A new report has revealed that queer women and racial LGBTQ+ diversity reigned supreme in 2020 films from major studios.
According to GLAAD’s annual Studio Responsibility Index, 20 LGBTQ+ characters were counted and 11 of those roles were women. This is the first time that queer women characters have outnumbered queer men.
The racial diversity of LGBTQ+ characters also saw a six percent increase from 2019 to 2020. Out of the counted queer roles, 40 percent (eight characters) were characters of colour.
Two of those characters were Black, three were Asian-Pacific Islander, two were Latinx and one was Indigenous.
Although this is a win, the report did make note that the data is still 17 percent lower than the record high of 57 percent from the 2017 SRI.
In terms of transgender and non-binary characters, there was zero representation in major studio films.
This has been a common theme over the last few years. The report goes on to say that the last transgender character featured was in the 2016 film Zoolander 2.
Another shortcoming that plagued major studios in 2020 was their lack of LGBTQ+ characters living with HIV. There was zero representation within the 44 films counted.
Bisexual characters saw a decrease from previous years as well. In 2020, it went from 14 percent to 10 percent, with only one film featuring a bi character (Harley Quinn).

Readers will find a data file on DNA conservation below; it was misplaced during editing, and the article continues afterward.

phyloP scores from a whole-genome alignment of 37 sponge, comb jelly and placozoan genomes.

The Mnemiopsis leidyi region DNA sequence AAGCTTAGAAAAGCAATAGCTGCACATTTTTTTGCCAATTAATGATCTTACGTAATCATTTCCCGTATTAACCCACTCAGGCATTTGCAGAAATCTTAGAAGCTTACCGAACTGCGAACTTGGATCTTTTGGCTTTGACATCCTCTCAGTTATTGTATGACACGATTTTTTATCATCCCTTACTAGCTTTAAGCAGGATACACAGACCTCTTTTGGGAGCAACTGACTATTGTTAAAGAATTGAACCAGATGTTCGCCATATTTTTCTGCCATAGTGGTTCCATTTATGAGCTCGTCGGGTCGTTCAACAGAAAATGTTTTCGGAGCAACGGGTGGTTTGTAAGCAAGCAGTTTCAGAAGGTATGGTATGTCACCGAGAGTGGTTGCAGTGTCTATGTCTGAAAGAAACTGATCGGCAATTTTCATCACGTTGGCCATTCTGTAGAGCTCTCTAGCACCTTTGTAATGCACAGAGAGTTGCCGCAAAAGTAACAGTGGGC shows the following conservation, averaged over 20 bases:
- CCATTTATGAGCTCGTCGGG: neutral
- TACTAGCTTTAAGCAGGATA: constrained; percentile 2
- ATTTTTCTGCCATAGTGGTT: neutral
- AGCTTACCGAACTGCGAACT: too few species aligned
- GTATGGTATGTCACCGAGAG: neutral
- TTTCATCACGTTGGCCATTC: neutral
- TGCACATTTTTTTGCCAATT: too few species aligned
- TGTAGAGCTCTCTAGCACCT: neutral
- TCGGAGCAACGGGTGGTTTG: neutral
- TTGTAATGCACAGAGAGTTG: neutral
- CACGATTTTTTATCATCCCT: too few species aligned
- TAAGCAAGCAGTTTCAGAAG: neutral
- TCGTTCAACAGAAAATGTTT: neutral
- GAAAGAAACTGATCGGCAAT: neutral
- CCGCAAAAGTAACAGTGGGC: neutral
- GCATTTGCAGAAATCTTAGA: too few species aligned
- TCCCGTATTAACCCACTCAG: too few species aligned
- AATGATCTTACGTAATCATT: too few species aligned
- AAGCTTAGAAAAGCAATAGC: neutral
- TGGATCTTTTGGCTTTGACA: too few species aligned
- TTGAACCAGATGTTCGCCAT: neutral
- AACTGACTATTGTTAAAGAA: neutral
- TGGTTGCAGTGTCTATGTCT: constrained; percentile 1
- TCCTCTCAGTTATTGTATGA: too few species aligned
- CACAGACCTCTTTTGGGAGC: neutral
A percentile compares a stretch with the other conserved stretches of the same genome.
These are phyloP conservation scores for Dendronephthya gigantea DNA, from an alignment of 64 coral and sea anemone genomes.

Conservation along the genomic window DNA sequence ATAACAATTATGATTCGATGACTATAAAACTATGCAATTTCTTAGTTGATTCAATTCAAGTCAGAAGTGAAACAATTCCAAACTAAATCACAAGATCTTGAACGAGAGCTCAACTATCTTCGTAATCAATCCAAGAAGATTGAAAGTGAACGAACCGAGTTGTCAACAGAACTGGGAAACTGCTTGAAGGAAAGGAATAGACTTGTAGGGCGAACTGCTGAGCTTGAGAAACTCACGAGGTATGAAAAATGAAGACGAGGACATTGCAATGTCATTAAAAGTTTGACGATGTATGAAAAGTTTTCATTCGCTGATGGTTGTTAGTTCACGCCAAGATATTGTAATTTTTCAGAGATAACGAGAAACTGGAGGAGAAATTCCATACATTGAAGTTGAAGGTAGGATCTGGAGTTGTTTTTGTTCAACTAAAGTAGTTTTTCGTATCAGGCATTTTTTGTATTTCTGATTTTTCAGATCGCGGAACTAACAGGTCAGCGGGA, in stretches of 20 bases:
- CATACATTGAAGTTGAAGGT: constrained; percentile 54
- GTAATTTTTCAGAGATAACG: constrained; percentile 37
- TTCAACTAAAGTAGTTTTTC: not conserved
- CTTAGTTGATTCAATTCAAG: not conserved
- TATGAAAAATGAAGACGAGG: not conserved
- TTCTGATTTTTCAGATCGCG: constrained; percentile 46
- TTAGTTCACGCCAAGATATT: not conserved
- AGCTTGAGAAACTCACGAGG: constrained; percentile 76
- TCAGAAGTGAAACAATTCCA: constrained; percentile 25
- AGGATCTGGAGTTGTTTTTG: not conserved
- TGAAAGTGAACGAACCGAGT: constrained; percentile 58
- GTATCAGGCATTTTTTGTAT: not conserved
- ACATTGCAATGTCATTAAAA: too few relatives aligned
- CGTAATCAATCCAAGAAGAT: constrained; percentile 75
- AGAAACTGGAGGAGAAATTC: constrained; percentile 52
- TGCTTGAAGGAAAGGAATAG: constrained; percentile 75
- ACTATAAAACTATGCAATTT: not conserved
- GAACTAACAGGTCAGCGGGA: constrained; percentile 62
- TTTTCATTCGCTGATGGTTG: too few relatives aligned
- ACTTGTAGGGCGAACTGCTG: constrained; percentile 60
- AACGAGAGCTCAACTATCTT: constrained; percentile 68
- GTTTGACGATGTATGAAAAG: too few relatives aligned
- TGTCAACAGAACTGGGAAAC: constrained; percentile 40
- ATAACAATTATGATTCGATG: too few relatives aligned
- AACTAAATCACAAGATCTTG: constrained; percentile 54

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Comedy took home the crown for the most inclusive genre with four out of the eight films being LGBTQ+-inclusive. Action, sci-fi, fantasy, and horror had the most LGBTQ+ inclusive films.
The report also pointed out that the ongoing pandemic had a hand in disrupting the releases of LGBTQ+ inclusive films.
Films like Happiest Season and The Craft: Legacy were planned for theatrical release but moved to streaming platforms due to COVID-19.
Megan Townsend, the Director of Entertainment Research & Analysis at GLAAD, released a statement regarding the future of films in relation to the ever-changing pandemic.
“It will take time to see the long-term impacts of how the entertainment industry and the theatrical business change in response to COVID and the continuing growth and proliferation of streaming services owned by the studios,” she explained.
“One thing remains certain: it is essential that the stories Hollywood exports include LGBTQ people, and are reflecting the full diversity of our community and experiences.
“We know that #RepresentationMatters, and getting to know, see, hear from, and connect with LGBTQ people through entertainment continues to be a pathway to greater understanding and acceptance.”
Read the full report here.